Sunday, March 05, 2006

A happy development

I have spent a lot of blog space in the past year bitching about my job, or lack thereof. It gives me great pleasure to report that I finally got a tech support position equal to my skills and experience in the field.

Oddly enough, I'm going back to work for a company, let's call it HappyTech, where I was laid off three years ago. I started at HappyTech in '02, doing tech support for another company's software. An auto parts catalog on DVD-ROM, the software was a real piece of crap- buggy as all hell and too complicated for its non-technical end-users. But it had the advantage of being the cheapest parts catalog on the market, so they had a large customer base for us to support. It was a cushy job, a small help desk (three people) in a very informal environment where no one cared if you goofed off so long as you got your work done. HappyTech was a small company with a diverse, gay-friendly staff. On slow days I played games and downloaded music for much of the time. I burned scented candles at my desk and played my CD's, all with the blessing of the owner and office manager. A really idyllic situation in retrospect, although I had no idea how good I had it at the time.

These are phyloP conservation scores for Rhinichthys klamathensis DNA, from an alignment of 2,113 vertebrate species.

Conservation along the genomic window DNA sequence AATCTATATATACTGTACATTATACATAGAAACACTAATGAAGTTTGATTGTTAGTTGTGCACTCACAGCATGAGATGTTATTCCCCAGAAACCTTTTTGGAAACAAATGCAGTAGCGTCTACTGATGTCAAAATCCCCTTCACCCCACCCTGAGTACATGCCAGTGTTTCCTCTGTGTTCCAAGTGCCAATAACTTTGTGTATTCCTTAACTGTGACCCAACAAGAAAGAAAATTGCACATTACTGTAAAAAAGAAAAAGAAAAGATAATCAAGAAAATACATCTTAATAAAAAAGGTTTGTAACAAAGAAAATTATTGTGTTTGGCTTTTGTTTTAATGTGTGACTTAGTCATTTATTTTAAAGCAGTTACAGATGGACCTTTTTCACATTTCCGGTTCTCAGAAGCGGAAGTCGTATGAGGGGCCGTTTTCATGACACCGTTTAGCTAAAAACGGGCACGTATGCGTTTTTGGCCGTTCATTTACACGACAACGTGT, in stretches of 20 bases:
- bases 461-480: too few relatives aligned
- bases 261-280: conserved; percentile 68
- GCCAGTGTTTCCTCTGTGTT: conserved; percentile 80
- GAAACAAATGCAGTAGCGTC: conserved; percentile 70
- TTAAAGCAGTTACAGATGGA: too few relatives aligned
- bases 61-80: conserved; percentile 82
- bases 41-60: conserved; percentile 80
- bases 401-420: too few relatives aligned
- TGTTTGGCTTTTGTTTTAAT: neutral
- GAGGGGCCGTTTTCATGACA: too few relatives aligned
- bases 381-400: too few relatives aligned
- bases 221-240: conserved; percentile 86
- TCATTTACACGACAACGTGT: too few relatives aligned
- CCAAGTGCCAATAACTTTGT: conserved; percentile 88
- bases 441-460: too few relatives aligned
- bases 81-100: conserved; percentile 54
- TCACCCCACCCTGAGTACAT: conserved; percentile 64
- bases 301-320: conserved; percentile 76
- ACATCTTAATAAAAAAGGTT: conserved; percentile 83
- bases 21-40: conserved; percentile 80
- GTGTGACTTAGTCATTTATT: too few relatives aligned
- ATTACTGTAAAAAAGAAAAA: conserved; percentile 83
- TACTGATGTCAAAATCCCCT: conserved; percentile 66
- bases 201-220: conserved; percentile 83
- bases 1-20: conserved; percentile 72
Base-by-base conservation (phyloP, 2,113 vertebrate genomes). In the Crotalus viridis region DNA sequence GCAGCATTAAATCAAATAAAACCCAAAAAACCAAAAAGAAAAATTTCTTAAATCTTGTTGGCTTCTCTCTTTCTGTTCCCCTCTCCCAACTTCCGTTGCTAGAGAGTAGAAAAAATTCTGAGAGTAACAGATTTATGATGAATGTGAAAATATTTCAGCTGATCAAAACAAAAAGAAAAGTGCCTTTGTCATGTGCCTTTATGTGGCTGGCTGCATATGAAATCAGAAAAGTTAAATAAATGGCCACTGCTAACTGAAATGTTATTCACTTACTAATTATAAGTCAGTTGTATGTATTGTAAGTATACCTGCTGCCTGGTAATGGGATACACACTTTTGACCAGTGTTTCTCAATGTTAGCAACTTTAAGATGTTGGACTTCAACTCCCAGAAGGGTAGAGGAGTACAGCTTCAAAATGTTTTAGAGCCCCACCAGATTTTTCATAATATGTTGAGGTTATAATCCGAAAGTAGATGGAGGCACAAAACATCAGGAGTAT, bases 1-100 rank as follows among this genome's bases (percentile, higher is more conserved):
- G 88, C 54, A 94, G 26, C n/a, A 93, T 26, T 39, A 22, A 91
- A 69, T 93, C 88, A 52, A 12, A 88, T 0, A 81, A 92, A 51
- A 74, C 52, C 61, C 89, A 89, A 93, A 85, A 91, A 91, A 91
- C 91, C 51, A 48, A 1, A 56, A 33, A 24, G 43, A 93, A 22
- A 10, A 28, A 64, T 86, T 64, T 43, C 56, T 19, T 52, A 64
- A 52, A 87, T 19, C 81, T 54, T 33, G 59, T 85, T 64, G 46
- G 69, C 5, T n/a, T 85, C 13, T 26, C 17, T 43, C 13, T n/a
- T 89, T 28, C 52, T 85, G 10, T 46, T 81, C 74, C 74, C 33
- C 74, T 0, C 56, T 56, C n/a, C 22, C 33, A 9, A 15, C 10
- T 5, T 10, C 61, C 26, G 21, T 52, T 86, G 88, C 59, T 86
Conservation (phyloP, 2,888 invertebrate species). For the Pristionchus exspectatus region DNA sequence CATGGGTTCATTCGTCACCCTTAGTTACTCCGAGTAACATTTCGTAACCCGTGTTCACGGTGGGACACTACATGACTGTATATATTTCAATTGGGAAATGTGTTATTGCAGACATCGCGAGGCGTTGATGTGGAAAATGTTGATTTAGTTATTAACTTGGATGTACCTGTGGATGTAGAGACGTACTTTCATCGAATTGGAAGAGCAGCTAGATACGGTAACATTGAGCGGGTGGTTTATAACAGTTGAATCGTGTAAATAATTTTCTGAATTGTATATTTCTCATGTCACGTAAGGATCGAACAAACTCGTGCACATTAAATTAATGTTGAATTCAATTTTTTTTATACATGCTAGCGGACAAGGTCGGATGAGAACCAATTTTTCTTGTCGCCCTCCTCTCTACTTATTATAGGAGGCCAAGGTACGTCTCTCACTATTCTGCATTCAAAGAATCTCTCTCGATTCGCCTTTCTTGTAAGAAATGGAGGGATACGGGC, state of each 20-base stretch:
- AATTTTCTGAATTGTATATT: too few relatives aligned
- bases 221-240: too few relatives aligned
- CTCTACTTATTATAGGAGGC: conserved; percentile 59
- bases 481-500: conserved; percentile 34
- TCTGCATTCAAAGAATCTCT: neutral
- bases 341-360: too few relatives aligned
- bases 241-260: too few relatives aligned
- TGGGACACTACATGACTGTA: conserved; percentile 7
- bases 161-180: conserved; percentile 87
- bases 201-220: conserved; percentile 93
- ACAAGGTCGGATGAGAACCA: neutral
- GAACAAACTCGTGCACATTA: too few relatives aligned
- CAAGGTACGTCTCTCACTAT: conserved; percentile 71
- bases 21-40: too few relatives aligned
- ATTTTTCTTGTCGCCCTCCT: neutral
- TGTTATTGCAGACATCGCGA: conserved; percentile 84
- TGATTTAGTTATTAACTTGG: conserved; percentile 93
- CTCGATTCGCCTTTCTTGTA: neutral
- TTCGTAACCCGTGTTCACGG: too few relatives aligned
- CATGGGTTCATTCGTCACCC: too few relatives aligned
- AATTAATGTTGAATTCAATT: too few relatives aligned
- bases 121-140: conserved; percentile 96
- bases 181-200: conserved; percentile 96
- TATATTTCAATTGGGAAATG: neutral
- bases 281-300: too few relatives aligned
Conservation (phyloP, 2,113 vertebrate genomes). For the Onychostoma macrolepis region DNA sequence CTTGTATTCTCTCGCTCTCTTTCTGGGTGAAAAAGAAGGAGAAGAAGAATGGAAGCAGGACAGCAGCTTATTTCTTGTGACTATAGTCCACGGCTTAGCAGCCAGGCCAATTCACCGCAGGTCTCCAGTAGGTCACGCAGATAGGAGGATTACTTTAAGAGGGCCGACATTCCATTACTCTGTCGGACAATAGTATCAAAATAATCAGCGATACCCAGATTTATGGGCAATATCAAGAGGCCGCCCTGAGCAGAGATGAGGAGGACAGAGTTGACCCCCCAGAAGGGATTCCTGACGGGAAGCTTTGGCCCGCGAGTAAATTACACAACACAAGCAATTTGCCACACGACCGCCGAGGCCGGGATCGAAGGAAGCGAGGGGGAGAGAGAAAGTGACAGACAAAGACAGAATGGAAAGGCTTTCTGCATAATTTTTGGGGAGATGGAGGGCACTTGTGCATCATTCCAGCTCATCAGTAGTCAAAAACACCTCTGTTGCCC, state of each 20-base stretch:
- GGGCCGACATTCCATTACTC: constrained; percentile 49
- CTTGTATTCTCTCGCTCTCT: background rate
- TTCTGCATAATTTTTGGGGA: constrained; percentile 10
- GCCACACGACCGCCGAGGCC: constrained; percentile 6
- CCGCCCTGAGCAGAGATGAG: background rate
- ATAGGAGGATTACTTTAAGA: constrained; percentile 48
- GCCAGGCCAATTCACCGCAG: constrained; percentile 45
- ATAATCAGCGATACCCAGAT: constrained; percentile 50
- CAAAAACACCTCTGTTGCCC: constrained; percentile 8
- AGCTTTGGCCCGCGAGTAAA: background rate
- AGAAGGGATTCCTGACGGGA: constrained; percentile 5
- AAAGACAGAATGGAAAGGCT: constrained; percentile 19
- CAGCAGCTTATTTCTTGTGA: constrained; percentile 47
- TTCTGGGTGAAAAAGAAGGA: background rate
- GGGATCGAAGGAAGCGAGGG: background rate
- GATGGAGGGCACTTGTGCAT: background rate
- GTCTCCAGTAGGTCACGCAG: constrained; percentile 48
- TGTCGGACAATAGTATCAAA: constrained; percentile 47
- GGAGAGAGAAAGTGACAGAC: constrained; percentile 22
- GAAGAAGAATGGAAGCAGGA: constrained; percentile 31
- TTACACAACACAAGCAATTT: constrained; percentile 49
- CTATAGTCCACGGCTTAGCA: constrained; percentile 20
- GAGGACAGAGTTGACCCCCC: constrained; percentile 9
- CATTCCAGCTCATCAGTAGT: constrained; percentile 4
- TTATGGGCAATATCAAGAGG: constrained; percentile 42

Then the crap software maker sold out their support contract to an evil behemoth computer corporation. HappyTech's owner couldn’t find any new business for our help desk and had to lay us off after a few months. I found another great support job after a few months, but my employment woes of the past year are well documented here.

I saw a tech support job at HappyTech posted on Monster back in December and sent the owner my resume. On Thursday, he emailed. By Friday evening I was hired.

HappyTech is back on its feet in a big way. They partnered with a software developer to produce their own parts catalog. It's about to launch and the owner is setting up a help desk that will include six support specialists and one IT guy. They have a five year contract with a major auto manufacturer, which is unheard of in that industry right now.

I am excited to be starting back there tomorrow. Finally, a job with some security and longevity, after a year of job-hunting and temping and scraping by. From financial disaster to a decent steady income. No more worrying what I'm going to do when my geriatric Accord collapses this year for good. The impossible luxury of paid vacation time. The obscene decadence of fully paid medical insurance. It's almost too much for me to process.